Indie Microblogging by Manton Reece

Part 4: Hypertext

“The result is a loose federation of documents — many small pieces loosely joined. But in what has turned out to be simply the first cultural artifact and institution the Web has subtly subverted, the interior structure of documents has changed, not just the way they are connected to one another. The Web has blown documents apart.” — David Weinberger

We are so used to seeing “HTML” and “HTTP” as acronyms that it has probably been a while since you’ve seen the “HT” part spelled out. Hypertext is text with some words or phrases linked to other documents. It was the breakthrough for the web.

There are more web sites than ever. But there is also significant content in web applications and native apps. These apps will often have limitations on what can be displayed, only storing text and photos in a format that suits the particular app, not the loose structure that HTML allows.

For apps like Instagram that don’t have the flexibility of allowing HTML in post text, users use the one place a clickable link is allowed — in their user profile — and then mention it in a comment.

Anil Dash’s blogged about this convention and how it hurts the web:

We don’t even notice it anymore — “link in bio”. It’s a pithy phrase, usually found on Instagram, which directs an audience to be aware that a pertinent web link can be found on that user’s profile. Its presence is so subtle, and so pervasive, that we barely even noticed it was an attempt to kill the web.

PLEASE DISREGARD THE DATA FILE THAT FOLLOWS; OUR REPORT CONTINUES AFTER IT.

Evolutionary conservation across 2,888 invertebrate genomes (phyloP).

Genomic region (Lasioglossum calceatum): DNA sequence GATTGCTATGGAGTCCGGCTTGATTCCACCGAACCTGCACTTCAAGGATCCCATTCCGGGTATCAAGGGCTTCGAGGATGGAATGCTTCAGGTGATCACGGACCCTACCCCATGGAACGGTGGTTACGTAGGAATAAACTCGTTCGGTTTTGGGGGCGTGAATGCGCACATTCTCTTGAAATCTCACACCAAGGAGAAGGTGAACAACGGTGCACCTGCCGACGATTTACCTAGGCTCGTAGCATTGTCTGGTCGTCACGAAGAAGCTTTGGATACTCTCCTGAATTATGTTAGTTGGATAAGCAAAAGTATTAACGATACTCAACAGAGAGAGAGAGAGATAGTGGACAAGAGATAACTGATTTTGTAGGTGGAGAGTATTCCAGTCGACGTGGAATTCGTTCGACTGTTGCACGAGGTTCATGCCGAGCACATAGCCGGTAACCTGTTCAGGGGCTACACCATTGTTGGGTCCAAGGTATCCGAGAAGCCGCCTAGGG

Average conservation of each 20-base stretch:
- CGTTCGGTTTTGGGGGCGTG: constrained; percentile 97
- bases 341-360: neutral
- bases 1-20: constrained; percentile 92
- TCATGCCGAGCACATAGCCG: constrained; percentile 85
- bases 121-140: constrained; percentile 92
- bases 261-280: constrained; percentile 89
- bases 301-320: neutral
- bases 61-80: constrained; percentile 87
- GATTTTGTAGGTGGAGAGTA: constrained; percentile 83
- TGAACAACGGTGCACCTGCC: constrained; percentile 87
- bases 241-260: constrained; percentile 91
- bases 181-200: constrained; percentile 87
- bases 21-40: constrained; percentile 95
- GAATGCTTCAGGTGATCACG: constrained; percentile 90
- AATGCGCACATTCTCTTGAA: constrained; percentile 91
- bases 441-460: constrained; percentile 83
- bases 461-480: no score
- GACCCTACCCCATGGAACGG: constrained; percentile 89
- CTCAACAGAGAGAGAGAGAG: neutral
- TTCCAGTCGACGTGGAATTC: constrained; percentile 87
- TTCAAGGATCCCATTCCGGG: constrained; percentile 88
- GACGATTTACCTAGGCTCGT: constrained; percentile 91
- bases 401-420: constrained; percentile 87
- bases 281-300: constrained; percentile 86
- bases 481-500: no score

Instagram is not alone. Most social networks have taken the rich expression of HTML, with inline links and photos, and simplified it down to just text and URLs appended at the end of a post. Twitter will auto-link pasted URLs, but won’t allow other linked text.

Snapchat and TikTok barely exist on the web at all. They are built on web technologies while relegating actual web browsers to the status of second-class citizens, only useful to funnel users into closed platforms behind native apps.

When content is inside an app, the content’s location becomes opaque. There might not be an obvious URL to that content. If there is no URL, there can be no emphasis on custom domain names, because there is no user-visible domain name at all.

Links and photos are a fundamental part of how the web is extensible and open. I’ll never forget the impact this first had on me, sitting at my old Mac Classic in 1994, dialed up to the web through a BBS gateway, tabbing through links to download the first photos from the Shoemaker-Levy comet.

That awareness of linking out to the wider world of text and photos was magic. It’s still possible on the web today, if we don’t lock down content behind apps that shun basic web technologies like HTML.

Next: Photography →